Yoga could be more effective than standard treatment in reducing chronic low back pain in minority population, reveals a new study.
People suffering from chronic low back pain (CLBP) can try to gain some relief from complementary therapies such as yoga, confirm researchers at the Boston University School of Medicine (BUSM) and Boston Medical Center.
For their study, the researchers involved adults with CLBP from two community health centers that serve racially diverse, low-income neighbourhoods of Boston.
They were randomly assigned to a standardized 12 week series of Hatha Yoga classes, and 75-minute classes with postures, breathing techniques and meditation, or standard treatment including doctors visits and medications. Even home practice was recommended for 30 minutes daily for the yoga group.
The participants had to report average pain intensity for the previous week as part of the trial, and about the limitations of their day to day activities due to back pain, and the amount of medication taken.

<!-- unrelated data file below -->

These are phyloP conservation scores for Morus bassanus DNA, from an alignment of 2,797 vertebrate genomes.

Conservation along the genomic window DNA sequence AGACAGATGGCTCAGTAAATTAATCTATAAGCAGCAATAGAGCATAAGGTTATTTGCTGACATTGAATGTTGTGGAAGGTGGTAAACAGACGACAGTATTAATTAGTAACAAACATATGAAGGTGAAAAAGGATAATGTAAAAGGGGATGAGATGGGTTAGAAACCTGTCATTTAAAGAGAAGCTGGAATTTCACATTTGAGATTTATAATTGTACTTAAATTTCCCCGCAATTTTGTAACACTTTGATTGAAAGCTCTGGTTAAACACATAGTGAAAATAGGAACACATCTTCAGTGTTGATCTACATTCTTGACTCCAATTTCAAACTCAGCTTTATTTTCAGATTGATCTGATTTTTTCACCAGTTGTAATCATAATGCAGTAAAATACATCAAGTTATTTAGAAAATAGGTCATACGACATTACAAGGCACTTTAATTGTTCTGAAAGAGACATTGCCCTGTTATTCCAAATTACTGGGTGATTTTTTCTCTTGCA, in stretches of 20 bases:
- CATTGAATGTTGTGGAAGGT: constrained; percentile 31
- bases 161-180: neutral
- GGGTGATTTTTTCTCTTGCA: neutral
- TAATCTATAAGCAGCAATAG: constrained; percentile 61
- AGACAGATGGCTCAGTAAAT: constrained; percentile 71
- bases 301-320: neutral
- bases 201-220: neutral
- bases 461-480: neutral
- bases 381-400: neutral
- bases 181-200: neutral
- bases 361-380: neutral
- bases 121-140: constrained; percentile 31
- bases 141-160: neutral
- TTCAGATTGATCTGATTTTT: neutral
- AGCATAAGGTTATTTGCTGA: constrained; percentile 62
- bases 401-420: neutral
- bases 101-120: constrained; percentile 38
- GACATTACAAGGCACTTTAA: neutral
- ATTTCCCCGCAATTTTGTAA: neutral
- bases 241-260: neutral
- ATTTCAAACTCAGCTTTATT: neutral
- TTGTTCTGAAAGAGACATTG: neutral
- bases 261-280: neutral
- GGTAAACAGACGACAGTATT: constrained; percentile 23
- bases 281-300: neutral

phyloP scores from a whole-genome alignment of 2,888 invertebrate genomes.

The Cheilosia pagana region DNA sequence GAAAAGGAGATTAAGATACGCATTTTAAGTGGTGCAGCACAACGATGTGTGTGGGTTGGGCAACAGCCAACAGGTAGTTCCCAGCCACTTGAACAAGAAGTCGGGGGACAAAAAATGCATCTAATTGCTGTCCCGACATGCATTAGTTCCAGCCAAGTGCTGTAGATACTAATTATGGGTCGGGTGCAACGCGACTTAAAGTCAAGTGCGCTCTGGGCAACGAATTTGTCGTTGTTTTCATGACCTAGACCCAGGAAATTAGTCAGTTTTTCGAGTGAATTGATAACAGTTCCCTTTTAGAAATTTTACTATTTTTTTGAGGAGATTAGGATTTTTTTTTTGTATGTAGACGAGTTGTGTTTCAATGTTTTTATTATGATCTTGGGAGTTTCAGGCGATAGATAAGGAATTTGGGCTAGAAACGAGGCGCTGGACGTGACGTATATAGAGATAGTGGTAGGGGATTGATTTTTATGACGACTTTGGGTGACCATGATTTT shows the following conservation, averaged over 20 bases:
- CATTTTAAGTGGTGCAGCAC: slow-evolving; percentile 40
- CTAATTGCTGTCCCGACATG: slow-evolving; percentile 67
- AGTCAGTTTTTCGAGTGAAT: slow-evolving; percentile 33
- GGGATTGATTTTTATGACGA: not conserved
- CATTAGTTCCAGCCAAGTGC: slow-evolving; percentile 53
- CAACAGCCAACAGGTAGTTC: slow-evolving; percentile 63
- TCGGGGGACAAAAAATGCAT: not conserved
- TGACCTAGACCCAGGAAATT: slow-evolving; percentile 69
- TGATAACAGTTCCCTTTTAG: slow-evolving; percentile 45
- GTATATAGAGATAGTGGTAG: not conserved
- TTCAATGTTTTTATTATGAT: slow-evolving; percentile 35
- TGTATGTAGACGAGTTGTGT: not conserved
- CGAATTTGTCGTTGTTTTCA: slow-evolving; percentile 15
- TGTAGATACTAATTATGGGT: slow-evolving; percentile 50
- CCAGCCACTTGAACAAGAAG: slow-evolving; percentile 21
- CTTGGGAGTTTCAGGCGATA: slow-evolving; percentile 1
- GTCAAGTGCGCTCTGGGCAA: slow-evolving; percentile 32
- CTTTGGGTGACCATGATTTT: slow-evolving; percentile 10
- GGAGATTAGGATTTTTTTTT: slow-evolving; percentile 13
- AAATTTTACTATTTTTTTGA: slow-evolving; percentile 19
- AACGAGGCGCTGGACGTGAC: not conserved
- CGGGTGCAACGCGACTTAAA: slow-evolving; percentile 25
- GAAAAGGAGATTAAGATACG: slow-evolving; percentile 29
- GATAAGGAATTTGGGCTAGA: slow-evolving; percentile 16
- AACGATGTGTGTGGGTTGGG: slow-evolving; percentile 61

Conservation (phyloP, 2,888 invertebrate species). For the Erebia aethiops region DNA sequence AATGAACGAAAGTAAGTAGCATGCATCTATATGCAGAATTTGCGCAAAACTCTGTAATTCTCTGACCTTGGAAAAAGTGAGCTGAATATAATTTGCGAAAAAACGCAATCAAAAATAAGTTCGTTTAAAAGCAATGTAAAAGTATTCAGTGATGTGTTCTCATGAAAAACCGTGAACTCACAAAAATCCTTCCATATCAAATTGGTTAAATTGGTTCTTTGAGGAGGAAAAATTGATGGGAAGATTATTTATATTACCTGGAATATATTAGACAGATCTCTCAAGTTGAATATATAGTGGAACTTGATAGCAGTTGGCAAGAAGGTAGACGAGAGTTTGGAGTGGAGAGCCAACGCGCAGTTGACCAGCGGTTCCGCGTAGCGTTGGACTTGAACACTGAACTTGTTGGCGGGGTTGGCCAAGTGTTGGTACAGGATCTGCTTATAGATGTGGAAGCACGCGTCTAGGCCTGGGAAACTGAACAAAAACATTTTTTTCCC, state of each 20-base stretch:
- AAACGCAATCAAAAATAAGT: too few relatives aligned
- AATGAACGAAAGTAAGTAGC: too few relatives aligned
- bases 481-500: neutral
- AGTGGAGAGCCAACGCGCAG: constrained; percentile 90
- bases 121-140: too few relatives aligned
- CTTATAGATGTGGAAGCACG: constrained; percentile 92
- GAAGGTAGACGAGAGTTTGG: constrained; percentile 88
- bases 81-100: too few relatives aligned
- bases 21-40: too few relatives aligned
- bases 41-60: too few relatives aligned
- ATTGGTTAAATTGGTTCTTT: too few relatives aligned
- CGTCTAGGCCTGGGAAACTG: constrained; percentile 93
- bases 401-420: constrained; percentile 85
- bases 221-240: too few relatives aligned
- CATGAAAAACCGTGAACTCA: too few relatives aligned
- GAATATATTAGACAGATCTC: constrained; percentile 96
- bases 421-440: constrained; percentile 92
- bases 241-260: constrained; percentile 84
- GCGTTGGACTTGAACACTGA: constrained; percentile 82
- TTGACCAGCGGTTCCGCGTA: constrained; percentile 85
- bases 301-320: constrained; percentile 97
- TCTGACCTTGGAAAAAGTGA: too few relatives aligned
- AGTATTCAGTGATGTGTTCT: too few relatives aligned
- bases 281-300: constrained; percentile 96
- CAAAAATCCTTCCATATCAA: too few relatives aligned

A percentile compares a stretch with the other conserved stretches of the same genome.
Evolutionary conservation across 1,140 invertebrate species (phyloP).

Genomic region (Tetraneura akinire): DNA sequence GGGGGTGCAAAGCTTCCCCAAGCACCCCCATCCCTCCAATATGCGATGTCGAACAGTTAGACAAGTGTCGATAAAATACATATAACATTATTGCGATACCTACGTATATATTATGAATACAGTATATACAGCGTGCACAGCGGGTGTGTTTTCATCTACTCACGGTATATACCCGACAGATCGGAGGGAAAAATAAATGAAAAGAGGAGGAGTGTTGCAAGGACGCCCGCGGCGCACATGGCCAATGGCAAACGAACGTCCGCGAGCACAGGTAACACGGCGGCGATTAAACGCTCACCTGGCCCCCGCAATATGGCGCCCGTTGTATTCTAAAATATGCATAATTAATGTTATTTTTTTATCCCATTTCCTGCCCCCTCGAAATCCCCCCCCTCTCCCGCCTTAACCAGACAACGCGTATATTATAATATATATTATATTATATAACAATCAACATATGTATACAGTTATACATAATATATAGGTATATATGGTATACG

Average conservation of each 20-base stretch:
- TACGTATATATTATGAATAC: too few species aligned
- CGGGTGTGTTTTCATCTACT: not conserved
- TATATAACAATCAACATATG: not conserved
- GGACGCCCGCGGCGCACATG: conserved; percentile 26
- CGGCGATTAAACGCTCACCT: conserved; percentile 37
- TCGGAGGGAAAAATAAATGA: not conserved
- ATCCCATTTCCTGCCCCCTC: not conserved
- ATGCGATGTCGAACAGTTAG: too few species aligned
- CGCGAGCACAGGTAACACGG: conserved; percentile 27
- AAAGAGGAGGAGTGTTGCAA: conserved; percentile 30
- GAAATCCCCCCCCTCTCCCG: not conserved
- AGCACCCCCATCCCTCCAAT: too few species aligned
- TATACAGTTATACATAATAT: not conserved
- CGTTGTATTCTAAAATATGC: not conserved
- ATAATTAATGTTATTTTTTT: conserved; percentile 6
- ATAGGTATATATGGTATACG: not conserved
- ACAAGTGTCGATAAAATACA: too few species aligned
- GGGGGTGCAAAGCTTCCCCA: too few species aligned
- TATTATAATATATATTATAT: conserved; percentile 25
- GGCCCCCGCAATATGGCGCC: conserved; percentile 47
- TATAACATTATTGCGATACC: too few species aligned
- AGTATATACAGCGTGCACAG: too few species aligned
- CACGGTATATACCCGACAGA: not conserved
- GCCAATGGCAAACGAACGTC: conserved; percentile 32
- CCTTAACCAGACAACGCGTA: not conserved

Pain scores for the yoga participants decreased by one-third, while the use of pain medicines decreased by 80 percent, compared to the control group, which decreased by only 5 percent. However, the use of pain medication in control group did not change. The improvement in function was also greater for yoga participants.
Low back pain is a common condition and has resulted in considerable disability and cost to society. People from low-income and minority backgrounds who are suffering from CLBP could be more affected due to lack of access to treatment.
“Yoga is well-received in these communities and could be effective in reducing pain and use of pain medication,” concluded Lead Author of the study, Robert B. Saper, MD MPH, Assistant Professor of family medicine at BUSM and Director of integrative medicine at Boston Medical Center.